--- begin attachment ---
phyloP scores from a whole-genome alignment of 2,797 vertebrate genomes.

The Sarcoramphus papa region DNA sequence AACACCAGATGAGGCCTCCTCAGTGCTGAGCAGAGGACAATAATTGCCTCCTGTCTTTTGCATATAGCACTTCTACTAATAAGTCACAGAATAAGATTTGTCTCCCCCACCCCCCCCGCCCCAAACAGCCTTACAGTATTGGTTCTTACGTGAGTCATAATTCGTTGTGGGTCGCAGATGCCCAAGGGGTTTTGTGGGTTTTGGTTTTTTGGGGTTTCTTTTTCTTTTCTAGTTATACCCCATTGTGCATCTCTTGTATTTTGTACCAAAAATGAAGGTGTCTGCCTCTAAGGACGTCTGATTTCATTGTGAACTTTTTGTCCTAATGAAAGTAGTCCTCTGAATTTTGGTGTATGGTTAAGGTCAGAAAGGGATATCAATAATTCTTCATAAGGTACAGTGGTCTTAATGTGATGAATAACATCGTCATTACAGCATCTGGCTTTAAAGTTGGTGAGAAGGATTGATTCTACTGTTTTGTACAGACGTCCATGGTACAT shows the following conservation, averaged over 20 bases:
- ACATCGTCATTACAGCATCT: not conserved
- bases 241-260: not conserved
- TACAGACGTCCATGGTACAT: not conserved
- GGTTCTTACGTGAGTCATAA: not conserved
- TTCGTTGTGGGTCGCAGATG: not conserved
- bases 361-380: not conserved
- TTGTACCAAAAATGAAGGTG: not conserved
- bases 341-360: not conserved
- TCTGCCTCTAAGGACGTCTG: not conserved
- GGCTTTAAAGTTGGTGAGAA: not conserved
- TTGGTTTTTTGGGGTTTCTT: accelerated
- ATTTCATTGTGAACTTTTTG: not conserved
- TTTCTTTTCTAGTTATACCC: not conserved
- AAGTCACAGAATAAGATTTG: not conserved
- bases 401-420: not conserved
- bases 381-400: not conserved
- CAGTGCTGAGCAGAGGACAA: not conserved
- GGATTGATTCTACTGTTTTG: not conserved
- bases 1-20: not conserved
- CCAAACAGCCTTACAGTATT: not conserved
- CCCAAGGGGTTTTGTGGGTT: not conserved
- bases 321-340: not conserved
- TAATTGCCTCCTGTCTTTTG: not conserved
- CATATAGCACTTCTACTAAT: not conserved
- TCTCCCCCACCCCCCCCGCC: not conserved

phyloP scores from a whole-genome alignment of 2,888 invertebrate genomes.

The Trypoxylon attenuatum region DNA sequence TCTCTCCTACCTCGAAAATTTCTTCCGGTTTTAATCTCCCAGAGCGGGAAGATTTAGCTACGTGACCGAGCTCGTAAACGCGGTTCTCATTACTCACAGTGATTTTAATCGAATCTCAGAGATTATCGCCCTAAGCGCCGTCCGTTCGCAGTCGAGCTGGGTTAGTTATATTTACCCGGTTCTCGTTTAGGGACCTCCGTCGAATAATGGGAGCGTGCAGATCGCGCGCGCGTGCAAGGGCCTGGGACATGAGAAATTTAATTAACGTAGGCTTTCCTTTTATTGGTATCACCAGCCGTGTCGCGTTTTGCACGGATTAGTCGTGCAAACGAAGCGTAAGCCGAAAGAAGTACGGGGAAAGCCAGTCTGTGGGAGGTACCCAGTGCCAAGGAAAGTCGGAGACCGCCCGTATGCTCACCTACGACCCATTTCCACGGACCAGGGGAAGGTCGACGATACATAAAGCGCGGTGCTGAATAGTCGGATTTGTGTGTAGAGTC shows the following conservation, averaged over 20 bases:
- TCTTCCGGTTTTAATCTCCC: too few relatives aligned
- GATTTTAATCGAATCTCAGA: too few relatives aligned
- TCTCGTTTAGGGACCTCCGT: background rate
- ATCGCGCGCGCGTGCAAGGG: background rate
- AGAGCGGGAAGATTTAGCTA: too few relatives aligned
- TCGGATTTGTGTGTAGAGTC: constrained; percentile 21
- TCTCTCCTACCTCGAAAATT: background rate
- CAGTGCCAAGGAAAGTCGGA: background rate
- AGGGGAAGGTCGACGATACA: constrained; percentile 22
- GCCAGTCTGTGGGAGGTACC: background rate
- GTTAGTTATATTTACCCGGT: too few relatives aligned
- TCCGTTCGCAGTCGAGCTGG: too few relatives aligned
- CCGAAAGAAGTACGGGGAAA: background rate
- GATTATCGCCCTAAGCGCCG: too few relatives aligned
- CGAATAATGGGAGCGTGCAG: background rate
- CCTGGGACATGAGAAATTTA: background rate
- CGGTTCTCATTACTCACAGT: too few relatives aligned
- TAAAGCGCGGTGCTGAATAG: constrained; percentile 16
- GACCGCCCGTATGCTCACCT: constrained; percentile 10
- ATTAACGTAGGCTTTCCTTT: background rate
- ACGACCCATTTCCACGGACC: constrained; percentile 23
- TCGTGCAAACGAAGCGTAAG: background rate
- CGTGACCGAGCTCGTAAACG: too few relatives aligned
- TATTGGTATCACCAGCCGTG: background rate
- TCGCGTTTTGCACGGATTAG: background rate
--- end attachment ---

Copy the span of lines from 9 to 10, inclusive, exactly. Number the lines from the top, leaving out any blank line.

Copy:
- TTGTACCAAAAATGAAGGTG: not conserved
- bases 341-360: not conserved